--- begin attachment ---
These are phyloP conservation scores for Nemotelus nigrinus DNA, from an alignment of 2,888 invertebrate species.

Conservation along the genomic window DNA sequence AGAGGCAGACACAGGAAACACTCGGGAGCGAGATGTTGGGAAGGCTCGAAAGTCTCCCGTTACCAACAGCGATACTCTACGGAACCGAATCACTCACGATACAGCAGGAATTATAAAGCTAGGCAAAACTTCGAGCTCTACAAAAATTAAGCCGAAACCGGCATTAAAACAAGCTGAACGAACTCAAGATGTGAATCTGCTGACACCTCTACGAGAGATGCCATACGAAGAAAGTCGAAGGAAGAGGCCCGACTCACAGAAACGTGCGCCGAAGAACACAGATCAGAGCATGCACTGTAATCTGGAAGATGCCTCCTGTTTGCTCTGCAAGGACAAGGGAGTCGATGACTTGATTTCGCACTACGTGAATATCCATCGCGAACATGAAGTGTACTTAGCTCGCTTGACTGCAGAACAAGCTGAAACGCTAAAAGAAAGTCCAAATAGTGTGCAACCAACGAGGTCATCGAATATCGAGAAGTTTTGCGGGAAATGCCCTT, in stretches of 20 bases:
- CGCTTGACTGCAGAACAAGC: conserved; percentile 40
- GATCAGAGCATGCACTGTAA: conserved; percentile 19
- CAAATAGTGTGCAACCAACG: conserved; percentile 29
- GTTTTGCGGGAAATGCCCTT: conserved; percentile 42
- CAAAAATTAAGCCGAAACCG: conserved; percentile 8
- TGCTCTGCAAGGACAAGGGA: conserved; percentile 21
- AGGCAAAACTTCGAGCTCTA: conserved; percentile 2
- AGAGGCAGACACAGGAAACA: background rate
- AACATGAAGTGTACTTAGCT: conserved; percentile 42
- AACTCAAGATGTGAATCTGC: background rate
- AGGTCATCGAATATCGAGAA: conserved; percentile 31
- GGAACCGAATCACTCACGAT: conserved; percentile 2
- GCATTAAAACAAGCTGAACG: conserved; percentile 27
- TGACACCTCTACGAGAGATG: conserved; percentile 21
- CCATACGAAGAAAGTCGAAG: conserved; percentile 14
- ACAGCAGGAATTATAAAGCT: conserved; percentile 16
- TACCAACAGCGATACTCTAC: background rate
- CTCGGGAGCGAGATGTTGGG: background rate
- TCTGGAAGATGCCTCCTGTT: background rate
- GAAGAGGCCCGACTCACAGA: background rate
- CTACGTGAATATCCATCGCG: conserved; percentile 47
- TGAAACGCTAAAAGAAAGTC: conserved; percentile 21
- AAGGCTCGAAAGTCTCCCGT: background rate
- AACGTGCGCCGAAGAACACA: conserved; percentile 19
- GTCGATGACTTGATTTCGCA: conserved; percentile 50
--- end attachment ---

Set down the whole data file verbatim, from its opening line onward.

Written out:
These are phyloP conservation scores for Nemotelus nigrinus DNA, from an alignment of 2,888 invertebrate species.

Conservation along the genomic window DNA sequence AGAGGCAGACACAGGAAACACTCGGGAGCGAGATGTTGGGAAGGCTCGAAAGTCTCCCGTTACCAACAGCGATACTCTACGGAACCGAATCACTCACGATACAGCAGGAATTATAAAGCTAGGCAAAACTTCGAGCTCTACAAAAATTAAGCCGAAACCGGCATTAAAACAAGCTGAACGAACTCAAGATGTGAATCTGCTGACACCTCTACGAGAGATGCCATACGAAGAAAGTCGAAGGAAGAGGCCCGACTCACAGAAACGTGCGCCGAAGAACACAGATCAGAGCATGCACTGTAATCTGGAAGATGCCTCCTGTTTGCTCTGCAAGGACAAGGGAGTCGATGACTTGATTTCGCACTACGTGAATATCCATCGCGAACATGAAGTGTACTTAGCTCGCTTGACTGCAGAACAAGCTGAAACGCTAAAAGAAAGTCCAAATAGTGTGCAACCAACGAGGTCATCGAATATCGAGAAGTTTTGCGGGAAATGCCCTT, in stretches of 20 bases:
- CGCTTGACTGCAGAACAAGC: conserved; percentile 40
- GATCAGAGCATGCACTGTAA: conserved; percentile 19
- CAAATAGTGTGCAACCAACG: conserved; percentile 29
- GTTTTGCGGGAAATGCCCTT: conserved; percentile 42
- CAAAAATTAAGCCGAAACCG: conserved; percentile 8
- TGCTCTGCAAGGACAAGGGA: conserved; percentile 21
- AGGCAAAACTTCGAGCTCTA: conserved; percentile 2
- AGAGGCAGACACAGGAAACA: background rate
- AACATGAAGTGTACTTAGCT: conserved; percentile 42
- AACTCAAGATGTGAATCTGC: background rate
- AGGTCATCGAATATCGAGAA: conserved; percentile 31
- GGAACCGAATCACTCACGAT: conserved; percentile 2
- GCATTAAAACAAGCTGAACG: conserved; percentile 27
- TGACACCTCTACGAGAGATG: conserved; percentile 21
- CCATACGAAGAAAGTCGAAG: conserved; percentile 14
- ACAGCAGGAATTATAAAGCT: conserved; percentile 16
- TACCAACAGCGATACTCTAC: background rate
- CTCGGGAGCGAGATGTTGGG: background rate
- TCTGGAAGATGCCTCCTGTT: background rate
- GAAGAGGCCCGACTCACAGA: background rate
- CTACGTGAATATCCATCGCG: conserved; percentile 47
- TGAAACGCTAAAAGAAAGTC: conserved; percentile 21
- AAGGCTCGAAAGTCTCCCGT: background rate
- AACGTGCGCCGAAGAACACA: conserved; percentile 19
- GTCGATGACTTGATTTCGCA: conserved; percentile 50